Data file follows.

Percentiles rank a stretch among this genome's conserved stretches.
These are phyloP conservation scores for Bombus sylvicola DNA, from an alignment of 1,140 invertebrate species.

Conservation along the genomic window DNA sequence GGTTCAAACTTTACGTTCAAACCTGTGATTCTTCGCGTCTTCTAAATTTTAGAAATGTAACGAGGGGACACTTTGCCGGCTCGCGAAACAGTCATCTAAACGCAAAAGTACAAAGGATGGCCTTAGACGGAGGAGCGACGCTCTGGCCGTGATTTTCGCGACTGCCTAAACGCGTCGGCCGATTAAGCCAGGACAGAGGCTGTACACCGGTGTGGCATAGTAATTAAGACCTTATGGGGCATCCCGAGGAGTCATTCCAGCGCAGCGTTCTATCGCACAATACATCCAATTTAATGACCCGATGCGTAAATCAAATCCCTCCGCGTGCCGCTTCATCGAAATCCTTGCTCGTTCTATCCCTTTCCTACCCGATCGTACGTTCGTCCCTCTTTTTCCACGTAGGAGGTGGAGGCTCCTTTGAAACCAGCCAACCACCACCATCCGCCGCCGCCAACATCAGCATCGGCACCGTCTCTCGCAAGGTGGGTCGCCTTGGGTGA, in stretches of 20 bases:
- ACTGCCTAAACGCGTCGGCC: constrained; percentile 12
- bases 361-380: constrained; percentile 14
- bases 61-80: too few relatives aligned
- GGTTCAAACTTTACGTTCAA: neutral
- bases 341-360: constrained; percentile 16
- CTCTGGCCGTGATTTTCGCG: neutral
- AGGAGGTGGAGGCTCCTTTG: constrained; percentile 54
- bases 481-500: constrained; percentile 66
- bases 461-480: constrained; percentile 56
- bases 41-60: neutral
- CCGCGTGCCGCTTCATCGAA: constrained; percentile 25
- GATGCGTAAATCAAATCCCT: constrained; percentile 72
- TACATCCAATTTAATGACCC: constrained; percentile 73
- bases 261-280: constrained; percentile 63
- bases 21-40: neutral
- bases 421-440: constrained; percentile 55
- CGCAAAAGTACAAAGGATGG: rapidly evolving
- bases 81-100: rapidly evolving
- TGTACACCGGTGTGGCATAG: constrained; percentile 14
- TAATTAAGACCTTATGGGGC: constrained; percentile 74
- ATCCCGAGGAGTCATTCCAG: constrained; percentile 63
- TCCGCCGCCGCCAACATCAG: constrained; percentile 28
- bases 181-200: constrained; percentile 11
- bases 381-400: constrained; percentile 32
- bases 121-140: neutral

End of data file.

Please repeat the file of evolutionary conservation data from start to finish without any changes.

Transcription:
Percentiles rank a stretch among this genome's conserved stretches.
These are phyloP conservation scores for Bombus sylvicola DNA, from an alignment of 1,140 invertebrate species.

Conservation along the genomic window DNA sequence GGTTCAAACTTTACGTTCAAACCTGTGATTCTTCGCGTCTTCTAAATTTTAGAAATGTAACGAGGGGACACTTTGCCGGCTCGCGAAACAGTCATCTAAACGCAAAAGTACAAAGGATGGCCTTAGACGGAGGAGCGACGCTCTGGCCGTGATTTTCGCGACTGCCTAAACGCGTCGGCCGATTAAGCCAGGACAGAGGCTGTACACCGGTGTGGCATAGTAATTAAGACCTTATGGGGCATCCCGAGGAGTCATTCCAGCGCAGCGTTCTATCGCACAATACATCCAATTTAATGACCCGATGCGTAAATCAAATCCCTCCGCGTGCCGCTTCATCGAAATCCTTGCTCGTTCTATCCCTTTCCTACCCGATCGTACGTTCGTCCCTCTTTTTCCACGTAGGAGGTGGAGGCTCCTTTGAAACCAGCCAACCACCACCATCCGCCGCCGCCAACATCAGCATCGGCACCGTCTCTCGCAAGGTGGGTCGCCTTGGGTGA, in stretches of 20 bases:
- ACTGCCTAAACGCGTCGGCC: constrained; percentile 12
- bases 361-380: constrained; percentile 14
- bases 61-80: too few relatives aligned
- GGTTCAAACTTTACGTTCAA: neutral
- bases 341-360: constrained; percentile 16
- CTCTGGCCGTGATTTTCGCG: neutral
- AGGAGGTGGAGGCTCCTTTG: constrained; percentile 54
- bases 481-500: constrained; percentile 66
- bases 461-480: constrained; percentile 56
- bases 41-60: neutral
- CCGCGTGCCGCTTCATCGAA: constrained; percentile 25
- GATGCGTAAATCAAATCCCT: constrained; percentile 72
- TACATCCAATTTAATGACCC: constrained; percentile 73
- bases 261-280: constrained; percentile 63
- bases 21-40: neutral
- bases 421-440: constrained; percentile 55
- CGCAAAAGTACAAAGGATGG: rapidly evolving
- bases 81-100: rapidly evolving
- TGTACACCGGTGTGGCATAG: constrained; percentile 14
- TAATTAAGACCTTATGGGGC: constrained; percentile 74
- ATCCCGAGGAGTCATTCCAG: constrained; percentile 63
- TCCGCCGCCGCCAACATCAG: constrained; percentile 28
- bases 181-200: constrained; percentile 11
- bases 381-400: constrained; percentile 32
- bases 121-140: neutral